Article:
Russian athletes face the prospect of being unable to compete this winter in five of the six sports on the programme of the 2018 Paralympic Games in Pyeongchang, seriously putting in doubt whether they will be able to qualify even if a ban on them is lifted in time.
Of the six sports on the programme for Pyeongchang 2018, they are currently only eligible to compete in wheelchair curling.
The other five - representing Alpine skiing, biathlon, cross-country skiing, snowboard and ice sledge hockey - are all directly governed by the International Paralympic Committee (IPC) and affected by the body's suspension of the Russian Paralympic Committee imposed on them before Rio 2016.
A World Curling Federation spokesperson clarified that "Russian wheelchair curlers are eligible to compete in its World Curling Championships".
As it stands, this is the only major event in a winter sport in which they able to participate next year.
Russian athletes who compete in sports not governed by the IPC are free to compete in global competitions, however, despite the stance of the world governing body.
As it stands, this means they can compete in all but four of the 22 sports on the at Tokyo 2020 - athletics, powerlifting, shooting and swimming.
The IPC are expected to inform Russia of specific criteria they must fulfil in order for this ban to be lifted by the middle of next month.
Getting the suspension lifted quickly is vital for Russia if they are to be able to compete and qualify for events at Pyeongchang 2018.
The four summer sports are also affected in this way, as is the non-Paralympic Games programme event of wheelchair dancesport.
While the IPC can make final decisions on participation at the Paralympics, as they did when issuing a blanket ban ahead of Rio 2016, they have no control over all other events in non-IPC governed sports.
"Russia cannot enter athletes in competitions sanctioned by the IPC, and/or participate in IPC activities," a spokesperson told insidethegames.
insidethegames understands that some of these have considered suspending Russia but have been advised not to because their statutes do not justify them doing so.
They would, therefore, be unable to withstand a Russian appeal to the Court of Arbitration for Sport.
International Federations who also represent Olympic sports are, on the whole, those most opposed to any suspension.
"Russian athletes that are member of the Russian Archery Federation (which includes the Para-archers competing at our events) are free to compete at World Archery events in 2017 including the World Archery Para Championships in Beijing," a World Archery spokesperson told insidethegames.
"The suspension of the NPC of Russia has no direct effect on our competitions and only had an effect on the Paralympics.
"They, like the rest of archery's athletes, are subject to a comprehensive international anti-doping programme based on the risk assessment of our sport."
World Archery, who are led by Turkey's IOC vice-president and Medical Commission chair Uğur Erdener, were the most critical of the IPC when they banned Russia from Rio 2016.
A similar stance has been taken by the International Tennis Federation, International Table Tennis Federation, International Equestrian Federation, Badminton World Federation and International Cycling Union.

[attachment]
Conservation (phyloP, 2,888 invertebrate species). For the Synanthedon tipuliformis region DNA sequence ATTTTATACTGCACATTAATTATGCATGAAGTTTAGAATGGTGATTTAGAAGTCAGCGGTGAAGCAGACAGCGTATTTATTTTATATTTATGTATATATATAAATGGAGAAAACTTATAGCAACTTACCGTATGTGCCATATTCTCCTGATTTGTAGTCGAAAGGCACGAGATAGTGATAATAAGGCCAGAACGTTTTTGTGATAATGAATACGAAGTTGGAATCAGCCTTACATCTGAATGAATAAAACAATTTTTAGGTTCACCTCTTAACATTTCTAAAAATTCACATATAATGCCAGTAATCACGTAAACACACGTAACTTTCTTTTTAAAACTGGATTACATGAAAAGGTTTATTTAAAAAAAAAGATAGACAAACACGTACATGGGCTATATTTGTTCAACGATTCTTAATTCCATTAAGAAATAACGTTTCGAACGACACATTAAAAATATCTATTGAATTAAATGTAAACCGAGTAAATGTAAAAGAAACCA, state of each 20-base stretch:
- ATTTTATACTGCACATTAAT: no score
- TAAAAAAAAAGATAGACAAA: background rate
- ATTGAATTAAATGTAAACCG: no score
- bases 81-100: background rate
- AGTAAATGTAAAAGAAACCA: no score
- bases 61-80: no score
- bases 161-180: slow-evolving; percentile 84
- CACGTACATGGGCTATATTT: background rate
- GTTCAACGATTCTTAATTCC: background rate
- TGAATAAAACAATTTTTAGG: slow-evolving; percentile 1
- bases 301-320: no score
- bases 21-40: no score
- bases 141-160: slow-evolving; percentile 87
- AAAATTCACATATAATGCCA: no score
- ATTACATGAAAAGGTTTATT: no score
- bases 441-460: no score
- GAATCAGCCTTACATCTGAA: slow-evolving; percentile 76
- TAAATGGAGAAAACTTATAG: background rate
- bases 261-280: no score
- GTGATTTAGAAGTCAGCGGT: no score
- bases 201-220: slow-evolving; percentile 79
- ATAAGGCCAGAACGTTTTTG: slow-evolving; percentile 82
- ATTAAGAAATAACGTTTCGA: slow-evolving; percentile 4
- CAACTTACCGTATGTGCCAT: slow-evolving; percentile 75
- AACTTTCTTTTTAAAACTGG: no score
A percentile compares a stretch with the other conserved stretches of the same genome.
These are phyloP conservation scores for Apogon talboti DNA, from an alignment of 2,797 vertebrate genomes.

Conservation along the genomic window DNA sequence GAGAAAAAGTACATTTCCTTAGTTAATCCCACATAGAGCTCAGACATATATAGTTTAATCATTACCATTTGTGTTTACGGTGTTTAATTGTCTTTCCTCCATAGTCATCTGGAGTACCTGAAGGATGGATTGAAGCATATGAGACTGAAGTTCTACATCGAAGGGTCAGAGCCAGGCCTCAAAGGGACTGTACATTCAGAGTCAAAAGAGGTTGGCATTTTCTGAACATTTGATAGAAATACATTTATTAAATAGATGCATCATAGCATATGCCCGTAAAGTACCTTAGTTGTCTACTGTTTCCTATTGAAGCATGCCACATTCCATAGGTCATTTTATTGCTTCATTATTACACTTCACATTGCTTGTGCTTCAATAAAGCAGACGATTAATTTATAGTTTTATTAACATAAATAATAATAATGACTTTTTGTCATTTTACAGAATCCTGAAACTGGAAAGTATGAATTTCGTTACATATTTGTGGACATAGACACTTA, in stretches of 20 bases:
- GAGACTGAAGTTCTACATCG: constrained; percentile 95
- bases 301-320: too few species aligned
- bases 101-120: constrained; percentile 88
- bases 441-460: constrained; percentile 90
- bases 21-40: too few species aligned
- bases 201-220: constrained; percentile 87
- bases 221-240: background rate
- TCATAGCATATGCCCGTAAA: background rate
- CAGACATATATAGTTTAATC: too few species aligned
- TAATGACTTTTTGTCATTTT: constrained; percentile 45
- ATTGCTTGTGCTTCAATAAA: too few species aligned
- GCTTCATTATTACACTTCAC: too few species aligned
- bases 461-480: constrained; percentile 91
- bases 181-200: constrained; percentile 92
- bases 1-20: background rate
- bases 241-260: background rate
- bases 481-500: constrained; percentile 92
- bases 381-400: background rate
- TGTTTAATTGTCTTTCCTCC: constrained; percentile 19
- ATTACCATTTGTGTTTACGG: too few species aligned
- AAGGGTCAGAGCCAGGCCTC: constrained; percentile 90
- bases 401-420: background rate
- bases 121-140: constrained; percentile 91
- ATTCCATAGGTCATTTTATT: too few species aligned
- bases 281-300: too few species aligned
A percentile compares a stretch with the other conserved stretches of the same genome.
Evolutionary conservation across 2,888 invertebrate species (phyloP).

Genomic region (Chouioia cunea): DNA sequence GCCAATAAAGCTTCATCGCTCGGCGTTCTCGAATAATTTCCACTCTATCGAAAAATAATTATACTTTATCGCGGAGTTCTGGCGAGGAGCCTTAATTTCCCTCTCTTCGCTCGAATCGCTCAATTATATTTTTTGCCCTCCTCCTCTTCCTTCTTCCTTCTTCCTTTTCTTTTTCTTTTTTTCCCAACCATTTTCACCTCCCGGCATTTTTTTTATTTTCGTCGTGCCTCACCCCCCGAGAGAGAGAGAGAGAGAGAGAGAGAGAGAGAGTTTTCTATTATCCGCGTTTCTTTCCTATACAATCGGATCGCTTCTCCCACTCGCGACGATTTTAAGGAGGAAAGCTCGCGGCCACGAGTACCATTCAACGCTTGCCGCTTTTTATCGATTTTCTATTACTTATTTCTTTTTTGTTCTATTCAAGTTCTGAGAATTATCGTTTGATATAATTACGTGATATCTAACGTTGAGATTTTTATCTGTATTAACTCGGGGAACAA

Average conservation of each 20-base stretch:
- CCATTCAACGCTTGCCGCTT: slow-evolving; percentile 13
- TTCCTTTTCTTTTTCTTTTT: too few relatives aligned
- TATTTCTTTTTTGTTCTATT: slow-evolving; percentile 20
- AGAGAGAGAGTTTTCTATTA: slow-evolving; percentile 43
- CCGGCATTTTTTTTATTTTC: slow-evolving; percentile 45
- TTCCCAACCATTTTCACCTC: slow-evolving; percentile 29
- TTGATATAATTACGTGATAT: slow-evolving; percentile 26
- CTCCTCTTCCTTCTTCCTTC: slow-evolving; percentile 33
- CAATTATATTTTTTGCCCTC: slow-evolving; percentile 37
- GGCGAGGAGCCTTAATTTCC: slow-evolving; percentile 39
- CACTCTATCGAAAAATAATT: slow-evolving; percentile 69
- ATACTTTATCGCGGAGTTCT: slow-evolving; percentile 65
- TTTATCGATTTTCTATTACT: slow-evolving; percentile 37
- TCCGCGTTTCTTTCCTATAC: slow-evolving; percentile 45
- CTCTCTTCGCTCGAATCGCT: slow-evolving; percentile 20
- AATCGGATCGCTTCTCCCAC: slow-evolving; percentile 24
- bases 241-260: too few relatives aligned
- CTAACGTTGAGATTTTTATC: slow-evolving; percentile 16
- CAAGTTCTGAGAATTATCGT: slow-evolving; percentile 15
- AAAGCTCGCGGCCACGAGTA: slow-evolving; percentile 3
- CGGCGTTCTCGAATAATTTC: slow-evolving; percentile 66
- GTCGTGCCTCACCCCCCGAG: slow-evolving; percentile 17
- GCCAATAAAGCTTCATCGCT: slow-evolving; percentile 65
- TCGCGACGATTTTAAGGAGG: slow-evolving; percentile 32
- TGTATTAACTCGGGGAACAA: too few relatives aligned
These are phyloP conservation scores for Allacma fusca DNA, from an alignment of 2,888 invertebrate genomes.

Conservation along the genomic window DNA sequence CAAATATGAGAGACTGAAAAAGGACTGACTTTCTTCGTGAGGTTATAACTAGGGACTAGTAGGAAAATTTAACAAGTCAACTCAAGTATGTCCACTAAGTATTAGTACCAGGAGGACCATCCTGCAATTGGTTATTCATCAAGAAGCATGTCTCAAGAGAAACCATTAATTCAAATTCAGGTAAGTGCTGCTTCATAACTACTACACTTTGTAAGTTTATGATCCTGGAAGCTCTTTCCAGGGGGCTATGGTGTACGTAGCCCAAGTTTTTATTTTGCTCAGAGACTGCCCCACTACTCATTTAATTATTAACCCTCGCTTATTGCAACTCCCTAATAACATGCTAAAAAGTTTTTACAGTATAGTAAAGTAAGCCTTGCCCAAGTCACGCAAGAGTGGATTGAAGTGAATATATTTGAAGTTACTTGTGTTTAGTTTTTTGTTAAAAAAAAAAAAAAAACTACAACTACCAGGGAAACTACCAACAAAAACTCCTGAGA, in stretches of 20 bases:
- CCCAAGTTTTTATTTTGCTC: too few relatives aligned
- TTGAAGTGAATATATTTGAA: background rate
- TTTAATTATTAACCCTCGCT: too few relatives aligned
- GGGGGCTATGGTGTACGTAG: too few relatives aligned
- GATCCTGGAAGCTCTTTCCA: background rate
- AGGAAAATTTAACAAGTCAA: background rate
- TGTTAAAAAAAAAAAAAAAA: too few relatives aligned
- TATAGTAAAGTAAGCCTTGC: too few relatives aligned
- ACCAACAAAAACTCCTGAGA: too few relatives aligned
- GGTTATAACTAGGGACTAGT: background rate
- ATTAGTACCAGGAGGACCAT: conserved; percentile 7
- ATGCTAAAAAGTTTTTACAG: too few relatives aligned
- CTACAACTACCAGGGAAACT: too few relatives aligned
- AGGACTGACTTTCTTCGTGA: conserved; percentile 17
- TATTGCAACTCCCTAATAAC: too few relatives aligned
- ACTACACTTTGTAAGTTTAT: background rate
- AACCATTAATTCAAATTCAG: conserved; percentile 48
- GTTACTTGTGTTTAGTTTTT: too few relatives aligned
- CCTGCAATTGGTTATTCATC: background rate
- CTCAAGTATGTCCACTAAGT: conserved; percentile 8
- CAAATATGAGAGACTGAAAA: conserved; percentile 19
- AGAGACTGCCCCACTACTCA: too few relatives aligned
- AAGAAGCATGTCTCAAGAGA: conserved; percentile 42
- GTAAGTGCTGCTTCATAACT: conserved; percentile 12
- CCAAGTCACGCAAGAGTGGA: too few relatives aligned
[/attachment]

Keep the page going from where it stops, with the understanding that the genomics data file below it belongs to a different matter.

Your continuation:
Russian badminton players won six bronze medals at the European Championships, which closed yesterday in Beek in The Netherlands.
The ITU reacted similarly, although they did add the caveat that "further decisions" could be considered after they learn additional information on alleged Russian doping from the McLaren Report, due to be published in December.
International Blind Sport Federation secretary general Henk van Aller said: "Until further notice Russian athletes can participate in IBSA Championships.
"We have started an inquiry on the case, but until we have reviewed all documents and decided on further steps, we can’t say anything more about this."
IBSA represent the sports of football five-a-side, goalball and judo.
The International Wheelchair and Amputee Sports Federation (IWAS) added: "Currently Russian athletes can compete in IWAS Wheelchair Fencing competitions following testing by an independent, certificated laboratory prior to or during competition.
"The suspension of the Russian Paralympic Committee relates to sports the IPC acts as the International Federation for and the Paralympic Games.
"Our Board is keeping a close eye on developments."
Russian fencers finished top of the medals table at this month's IWAS Under-17 and Under-23 Wheelchair Fencing World Championships in Stadskanaal in The Netherlands.
International Federations representing boccia, canoeing, rowing, taekwondo, wheelchair basketball, wheelchair rugby and Para-volley have not yet responded to insidethegames' requests for clarification.
It is understood, however, that none of them currently have any sort of suspension in place.
A total of 45 possible cases of "disappearing positives", where samples may have been illegally doctored, were mentioned in the World Anti-Doping Agency commissioned report in relation to disability sport.
Of these, 18 related to non-Paralympic events, including the Deaflympics and Special Olympics.
The remaining 27 covered eight sports, of which five were summer and three were winter.
They consisted of a mixture of IPC-governed and non-IPC governed sports.